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Strymon Compadre review

Could Strymon’s latest be your amp’s new front-end?

Strymon Compadre review
(Image: © Future / Olly Curtis)

Our Verdict

A unique design that shows real grown-up thinking, the Compadre’s three-pronged (if you add the expression pedal for volume control) practicality could make it the essential link between your guitar and your amp - its perfect companion, as the name suggests.

For

  • Two compression types; three boost types.
  • Dry blend control.
  • Practical size for a twin-footswitch pedal.
  • Expression pedal volume control.
  • Presets.

Against

  • Nothing.

Arguably, there are two pedals that you can put before your amp to give you a range of practical tonal options without getting too far removed from its core sound - compression and boost

Strymon’s new Compadre offers just this combination with digitally controlled, fully analogue audio signal processing, which delivers separately footswitchable boost and compression sections that you can choose to use individually or together.

The Boost section has options for targeting its frequency range, while the VCA-based compression section effectively provides two different compressors - one offering the type of compression you might expect from vintage studio rack compressors, the other for the harder squeeze associated with classic stompbox compressors.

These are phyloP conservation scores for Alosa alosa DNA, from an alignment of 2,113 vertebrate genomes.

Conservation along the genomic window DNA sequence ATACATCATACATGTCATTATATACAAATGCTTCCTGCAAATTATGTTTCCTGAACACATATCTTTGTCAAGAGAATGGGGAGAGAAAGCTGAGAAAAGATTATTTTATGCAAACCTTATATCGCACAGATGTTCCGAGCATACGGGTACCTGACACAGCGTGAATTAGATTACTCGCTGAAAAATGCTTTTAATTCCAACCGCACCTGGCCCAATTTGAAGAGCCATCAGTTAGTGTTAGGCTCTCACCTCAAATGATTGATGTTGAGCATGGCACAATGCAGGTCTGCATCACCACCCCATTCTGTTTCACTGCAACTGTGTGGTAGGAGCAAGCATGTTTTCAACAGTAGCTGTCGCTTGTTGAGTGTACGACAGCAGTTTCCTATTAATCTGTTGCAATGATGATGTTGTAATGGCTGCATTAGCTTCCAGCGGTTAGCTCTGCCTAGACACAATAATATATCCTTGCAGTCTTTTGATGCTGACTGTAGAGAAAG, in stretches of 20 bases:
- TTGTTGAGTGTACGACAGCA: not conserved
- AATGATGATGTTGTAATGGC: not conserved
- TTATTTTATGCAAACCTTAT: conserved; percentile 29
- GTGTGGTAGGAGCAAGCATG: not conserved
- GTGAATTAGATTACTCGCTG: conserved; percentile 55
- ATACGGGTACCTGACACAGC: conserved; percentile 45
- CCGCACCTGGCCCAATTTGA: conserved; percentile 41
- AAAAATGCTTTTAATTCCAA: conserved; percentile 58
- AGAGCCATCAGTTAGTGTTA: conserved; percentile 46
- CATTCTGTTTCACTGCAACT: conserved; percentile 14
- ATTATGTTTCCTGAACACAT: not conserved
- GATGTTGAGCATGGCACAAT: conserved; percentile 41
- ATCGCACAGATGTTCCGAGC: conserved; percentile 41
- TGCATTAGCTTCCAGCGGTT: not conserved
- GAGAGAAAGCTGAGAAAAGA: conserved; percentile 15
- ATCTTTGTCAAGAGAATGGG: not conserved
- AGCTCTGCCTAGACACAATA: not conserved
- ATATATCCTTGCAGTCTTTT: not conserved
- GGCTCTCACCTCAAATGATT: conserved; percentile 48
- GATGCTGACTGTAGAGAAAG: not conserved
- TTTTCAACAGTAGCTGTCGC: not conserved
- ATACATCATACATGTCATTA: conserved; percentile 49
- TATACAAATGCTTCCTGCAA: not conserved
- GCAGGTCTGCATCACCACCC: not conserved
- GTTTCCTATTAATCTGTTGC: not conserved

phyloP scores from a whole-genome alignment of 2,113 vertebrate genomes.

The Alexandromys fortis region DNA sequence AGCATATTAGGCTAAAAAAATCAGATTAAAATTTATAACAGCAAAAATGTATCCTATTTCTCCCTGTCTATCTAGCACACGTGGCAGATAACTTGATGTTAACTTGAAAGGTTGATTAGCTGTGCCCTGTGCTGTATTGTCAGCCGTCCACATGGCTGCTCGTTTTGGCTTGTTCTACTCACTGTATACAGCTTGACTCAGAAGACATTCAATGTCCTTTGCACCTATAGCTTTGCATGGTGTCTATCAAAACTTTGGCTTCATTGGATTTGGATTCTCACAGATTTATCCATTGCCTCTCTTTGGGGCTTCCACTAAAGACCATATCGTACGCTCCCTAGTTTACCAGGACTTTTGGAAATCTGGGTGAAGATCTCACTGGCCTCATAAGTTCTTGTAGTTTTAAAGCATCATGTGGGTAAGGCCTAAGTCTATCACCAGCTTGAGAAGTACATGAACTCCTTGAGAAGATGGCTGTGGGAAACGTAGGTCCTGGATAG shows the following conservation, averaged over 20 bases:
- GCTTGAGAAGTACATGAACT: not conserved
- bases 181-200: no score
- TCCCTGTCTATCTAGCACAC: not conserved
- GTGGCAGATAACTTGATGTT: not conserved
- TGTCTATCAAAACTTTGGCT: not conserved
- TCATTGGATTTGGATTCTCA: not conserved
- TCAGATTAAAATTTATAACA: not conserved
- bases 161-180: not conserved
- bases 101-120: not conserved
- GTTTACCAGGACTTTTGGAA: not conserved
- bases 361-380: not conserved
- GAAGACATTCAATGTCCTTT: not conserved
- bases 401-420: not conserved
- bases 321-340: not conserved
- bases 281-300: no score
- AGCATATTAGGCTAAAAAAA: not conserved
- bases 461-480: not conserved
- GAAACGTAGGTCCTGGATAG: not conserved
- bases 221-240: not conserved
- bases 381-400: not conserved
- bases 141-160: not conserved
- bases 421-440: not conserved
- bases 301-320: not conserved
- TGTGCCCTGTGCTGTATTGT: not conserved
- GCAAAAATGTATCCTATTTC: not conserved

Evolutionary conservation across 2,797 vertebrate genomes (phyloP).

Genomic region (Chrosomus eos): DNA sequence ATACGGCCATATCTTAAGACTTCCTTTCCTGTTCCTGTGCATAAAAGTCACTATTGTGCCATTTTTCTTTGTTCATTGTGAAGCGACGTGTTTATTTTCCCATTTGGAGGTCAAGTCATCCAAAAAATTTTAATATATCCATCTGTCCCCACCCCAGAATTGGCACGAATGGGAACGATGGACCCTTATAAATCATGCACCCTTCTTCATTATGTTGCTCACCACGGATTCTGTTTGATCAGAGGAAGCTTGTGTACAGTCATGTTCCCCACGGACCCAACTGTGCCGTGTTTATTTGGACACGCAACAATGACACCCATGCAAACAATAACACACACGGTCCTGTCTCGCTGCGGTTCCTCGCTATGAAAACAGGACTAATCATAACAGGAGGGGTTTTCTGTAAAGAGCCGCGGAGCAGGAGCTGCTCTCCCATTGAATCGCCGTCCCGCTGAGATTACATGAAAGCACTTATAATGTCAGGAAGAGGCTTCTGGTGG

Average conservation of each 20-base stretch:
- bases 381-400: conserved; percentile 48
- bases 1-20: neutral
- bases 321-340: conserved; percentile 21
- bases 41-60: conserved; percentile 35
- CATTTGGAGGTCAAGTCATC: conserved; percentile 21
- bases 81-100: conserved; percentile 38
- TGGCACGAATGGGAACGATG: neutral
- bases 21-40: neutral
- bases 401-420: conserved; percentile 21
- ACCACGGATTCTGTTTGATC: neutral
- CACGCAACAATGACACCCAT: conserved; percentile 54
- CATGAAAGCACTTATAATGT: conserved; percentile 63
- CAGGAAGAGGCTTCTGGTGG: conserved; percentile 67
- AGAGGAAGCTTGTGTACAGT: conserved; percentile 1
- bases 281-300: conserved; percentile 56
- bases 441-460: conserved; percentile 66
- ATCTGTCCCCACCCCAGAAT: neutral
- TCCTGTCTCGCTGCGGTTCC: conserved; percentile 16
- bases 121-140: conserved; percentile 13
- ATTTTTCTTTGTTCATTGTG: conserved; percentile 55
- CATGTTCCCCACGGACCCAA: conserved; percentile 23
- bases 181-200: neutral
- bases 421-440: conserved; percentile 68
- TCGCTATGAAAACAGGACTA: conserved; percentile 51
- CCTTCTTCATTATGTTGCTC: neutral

Besides these, the Compadre has a facility for volume control (accessed by simply plugging an expression pedal into a dedicated rear-panel socket), giving you complete control over your volume without the tonal degradation that can occur when your signal passes through some volume pedals.

Sounds

The compressor comes first in the signal chain, and there’s nothing complicated about it. You simply choose Studio or Squeeze mode and use the large knob to turn up the compression, which it does by lowering the threshold above which compression occurs. 

The Level knob adjusts the pedal’s output when the compressor is engaged, cutting or boosting the level by up to 6dB. A Dry knob is becoming a must-have feature on compression pedals, and here it mixes your dry signal in with the compressed.

Do you want your boost clean or dirty? The Boost Type's Dirty setting brings in soft clipping for a touch of overdrive.

Do you want your boost clean or dirty? The Boost Type's Dirty setting brings in soft clipping for a touch of overdrive. (Image credit: Future / Olly Curtis)

The transparent subtlety of the Studio mode should be your choice if you’re not looking to use compression as a blatant effect. 

Here, you can keep sound consistent and add smoothly decaying sustain without being too obvious, especially if you mix in some dry sound to retain the natural feel of your note attack. It’s classy tone strengthening and conditioning that doesn’t jump out at you but that you’d miss it if it was bypassed.

By contrast, the Squeeze mode, while still capable of subtlety in evening out the sound and increasing sustain, can go further into compression as an effect, with an obvious clamping down on note transients that works brilliantly for a country player doing some chicken pickin’ and pedal-steel-style bends.